Opposing factions in Libya have agreed in principle to have one oil organization for the strife-torn country, the foreign minister in the new U.N.-backed national unity government said on Tuesday.
The West is pinning its hopes on the unity government to gradually end armed anarchy in the OPEC member state, deal with ISIS militants and curb new flows of migrants across the Mediterranean to Europe.
“These institutions can only be managed centrally. That’s why it was agreed that both institutions from east and west be united, so that there is only one oil company, one investment company and one central bank,” Foreign Minister Mohammed Siyala told reporters in Vienna.
“The first steps to achieve this are being taken now, there is an agreement on the basic points and principles and now we’re waiting for the implementation.”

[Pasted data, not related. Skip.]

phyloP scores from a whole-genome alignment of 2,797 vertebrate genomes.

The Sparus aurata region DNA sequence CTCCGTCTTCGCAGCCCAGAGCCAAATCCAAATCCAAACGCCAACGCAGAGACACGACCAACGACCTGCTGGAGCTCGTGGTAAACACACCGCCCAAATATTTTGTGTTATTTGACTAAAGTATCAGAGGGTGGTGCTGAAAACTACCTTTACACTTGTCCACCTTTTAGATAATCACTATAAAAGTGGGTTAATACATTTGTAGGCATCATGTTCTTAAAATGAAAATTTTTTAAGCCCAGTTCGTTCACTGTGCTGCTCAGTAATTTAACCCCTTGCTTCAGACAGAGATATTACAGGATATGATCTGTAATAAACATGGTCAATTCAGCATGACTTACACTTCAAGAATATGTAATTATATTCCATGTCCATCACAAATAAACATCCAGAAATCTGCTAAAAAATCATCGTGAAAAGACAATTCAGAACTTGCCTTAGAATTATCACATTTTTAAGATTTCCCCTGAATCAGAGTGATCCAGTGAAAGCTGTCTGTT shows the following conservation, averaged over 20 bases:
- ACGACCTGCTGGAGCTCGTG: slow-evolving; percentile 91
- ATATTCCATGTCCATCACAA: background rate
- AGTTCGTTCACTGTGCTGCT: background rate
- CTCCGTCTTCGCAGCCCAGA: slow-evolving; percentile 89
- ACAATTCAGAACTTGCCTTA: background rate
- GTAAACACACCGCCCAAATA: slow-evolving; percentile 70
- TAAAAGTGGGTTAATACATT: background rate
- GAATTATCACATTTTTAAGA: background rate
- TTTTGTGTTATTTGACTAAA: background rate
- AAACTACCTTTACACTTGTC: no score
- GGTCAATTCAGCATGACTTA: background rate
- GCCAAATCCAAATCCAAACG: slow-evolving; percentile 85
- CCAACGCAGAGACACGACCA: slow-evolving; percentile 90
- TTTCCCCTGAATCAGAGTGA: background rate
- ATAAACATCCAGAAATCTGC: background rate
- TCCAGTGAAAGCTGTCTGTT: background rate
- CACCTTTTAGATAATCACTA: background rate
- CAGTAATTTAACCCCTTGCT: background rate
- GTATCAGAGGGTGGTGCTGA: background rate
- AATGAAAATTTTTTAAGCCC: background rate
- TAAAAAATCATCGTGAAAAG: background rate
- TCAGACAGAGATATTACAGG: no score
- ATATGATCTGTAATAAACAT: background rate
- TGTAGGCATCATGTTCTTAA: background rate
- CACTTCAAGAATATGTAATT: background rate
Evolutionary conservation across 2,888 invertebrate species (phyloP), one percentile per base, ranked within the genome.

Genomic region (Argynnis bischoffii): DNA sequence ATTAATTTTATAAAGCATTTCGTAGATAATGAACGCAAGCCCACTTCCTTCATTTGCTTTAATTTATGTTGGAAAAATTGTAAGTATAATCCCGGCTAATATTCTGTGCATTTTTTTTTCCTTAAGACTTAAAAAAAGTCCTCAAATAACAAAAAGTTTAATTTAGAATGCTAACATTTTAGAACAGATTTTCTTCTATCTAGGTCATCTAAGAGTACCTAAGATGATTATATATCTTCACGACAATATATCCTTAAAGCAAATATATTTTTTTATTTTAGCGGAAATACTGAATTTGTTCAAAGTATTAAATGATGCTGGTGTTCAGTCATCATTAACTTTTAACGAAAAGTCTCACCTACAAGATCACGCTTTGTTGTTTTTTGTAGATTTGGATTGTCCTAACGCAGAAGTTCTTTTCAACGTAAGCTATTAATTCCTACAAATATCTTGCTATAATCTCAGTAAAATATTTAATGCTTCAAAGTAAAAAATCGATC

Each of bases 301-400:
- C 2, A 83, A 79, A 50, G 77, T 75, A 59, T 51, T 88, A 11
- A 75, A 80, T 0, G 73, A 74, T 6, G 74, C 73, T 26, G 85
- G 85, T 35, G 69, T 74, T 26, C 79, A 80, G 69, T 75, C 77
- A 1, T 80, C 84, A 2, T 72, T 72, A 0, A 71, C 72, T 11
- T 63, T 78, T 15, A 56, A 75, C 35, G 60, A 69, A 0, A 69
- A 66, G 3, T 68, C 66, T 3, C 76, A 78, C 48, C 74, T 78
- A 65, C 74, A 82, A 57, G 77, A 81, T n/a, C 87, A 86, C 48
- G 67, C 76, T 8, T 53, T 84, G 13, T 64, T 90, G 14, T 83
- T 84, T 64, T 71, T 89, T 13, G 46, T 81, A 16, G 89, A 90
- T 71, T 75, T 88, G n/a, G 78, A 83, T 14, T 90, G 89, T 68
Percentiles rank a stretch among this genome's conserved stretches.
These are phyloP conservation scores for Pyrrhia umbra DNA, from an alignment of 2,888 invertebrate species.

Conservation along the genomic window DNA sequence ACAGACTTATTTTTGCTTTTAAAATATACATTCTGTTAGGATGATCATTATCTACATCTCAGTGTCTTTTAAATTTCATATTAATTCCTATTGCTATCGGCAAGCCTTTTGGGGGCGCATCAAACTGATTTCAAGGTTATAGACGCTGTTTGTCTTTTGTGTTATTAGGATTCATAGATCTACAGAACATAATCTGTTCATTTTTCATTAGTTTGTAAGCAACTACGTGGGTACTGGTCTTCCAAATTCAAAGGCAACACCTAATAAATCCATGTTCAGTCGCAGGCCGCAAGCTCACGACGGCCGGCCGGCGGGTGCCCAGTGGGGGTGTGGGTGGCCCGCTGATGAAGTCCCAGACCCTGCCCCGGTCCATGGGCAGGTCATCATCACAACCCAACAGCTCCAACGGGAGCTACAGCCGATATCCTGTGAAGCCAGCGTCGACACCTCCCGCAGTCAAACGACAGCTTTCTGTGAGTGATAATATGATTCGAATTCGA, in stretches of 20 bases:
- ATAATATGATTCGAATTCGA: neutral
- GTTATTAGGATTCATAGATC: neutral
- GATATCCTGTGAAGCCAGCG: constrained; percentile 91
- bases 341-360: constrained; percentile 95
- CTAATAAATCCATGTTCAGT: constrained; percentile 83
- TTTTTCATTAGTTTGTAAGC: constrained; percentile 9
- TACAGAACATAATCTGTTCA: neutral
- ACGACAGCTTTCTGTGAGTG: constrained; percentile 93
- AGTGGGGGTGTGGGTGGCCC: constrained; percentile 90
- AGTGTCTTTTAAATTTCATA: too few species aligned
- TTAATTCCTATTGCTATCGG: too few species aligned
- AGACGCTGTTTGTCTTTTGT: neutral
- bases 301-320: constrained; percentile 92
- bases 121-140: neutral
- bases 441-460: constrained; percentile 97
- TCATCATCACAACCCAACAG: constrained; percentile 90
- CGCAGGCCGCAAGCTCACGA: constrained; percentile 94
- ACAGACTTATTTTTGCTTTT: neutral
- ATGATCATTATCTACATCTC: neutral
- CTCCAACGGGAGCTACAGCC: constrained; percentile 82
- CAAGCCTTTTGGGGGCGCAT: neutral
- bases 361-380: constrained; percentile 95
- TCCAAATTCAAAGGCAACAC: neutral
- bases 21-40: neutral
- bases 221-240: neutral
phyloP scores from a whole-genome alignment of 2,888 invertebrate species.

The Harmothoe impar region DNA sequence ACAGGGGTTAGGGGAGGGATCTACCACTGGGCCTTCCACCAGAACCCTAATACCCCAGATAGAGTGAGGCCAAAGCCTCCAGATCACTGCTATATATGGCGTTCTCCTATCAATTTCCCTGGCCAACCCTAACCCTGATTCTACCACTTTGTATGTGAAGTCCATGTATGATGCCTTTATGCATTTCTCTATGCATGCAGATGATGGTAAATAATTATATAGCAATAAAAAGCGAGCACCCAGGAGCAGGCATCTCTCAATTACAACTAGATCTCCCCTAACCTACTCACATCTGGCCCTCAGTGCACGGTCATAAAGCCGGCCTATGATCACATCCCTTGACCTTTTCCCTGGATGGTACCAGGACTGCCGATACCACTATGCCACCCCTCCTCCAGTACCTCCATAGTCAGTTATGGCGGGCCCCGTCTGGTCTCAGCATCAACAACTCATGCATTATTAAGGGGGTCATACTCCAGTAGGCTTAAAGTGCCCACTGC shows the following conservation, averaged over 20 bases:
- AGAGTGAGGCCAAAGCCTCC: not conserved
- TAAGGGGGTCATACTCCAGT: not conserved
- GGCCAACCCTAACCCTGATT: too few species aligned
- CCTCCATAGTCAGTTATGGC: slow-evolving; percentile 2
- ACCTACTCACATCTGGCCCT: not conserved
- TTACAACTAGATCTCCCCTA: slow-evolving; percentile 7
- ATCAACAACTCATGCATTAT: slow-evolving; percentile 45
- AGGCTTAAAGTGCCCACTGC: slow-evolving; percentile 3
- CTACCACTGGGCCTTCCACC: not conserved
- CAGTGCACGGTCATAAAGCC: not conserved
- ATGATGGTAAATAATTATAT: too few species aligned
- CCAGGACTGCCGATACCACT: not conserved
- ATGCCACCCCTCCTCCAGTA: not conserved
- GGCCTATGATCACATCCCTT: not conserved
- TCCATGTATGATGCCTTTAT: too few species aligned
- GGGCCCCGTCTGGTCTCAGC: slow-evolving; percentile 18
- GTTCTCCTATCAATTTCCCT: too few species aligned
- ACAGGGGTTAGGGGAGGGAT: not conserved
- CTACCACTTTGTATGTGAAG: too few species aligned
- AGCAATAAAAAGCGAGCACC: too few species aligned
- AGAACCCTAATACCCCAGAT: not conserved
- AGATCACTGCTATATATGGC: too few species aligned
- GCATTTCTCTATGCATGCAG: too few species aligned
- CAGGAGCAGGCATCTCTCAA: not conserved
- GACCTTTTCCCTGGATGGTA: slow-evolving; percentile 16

Libyan oil sources said on Monday that Libya will resume oil shipments from the port of Marsa El Hariga after rival oil officials representing the east and west of the country reached a deal at talks in Vienna.
Exports from Marsa El Hariga have been blocked for two weeks due to a standoff between the rival national oil corporations in the east and west of the vast OPEC member state.
Asked on Tuesday about the timeframe for the first oil exports, Siyala said: “You know that sanctions against Libya existed… Now it’s up to us. There is already a shipment from the official ports and with international agreement and under international rules.”
“I believe that oil exports, be they from the eastern or western ports, will return to what they used to be,” he added.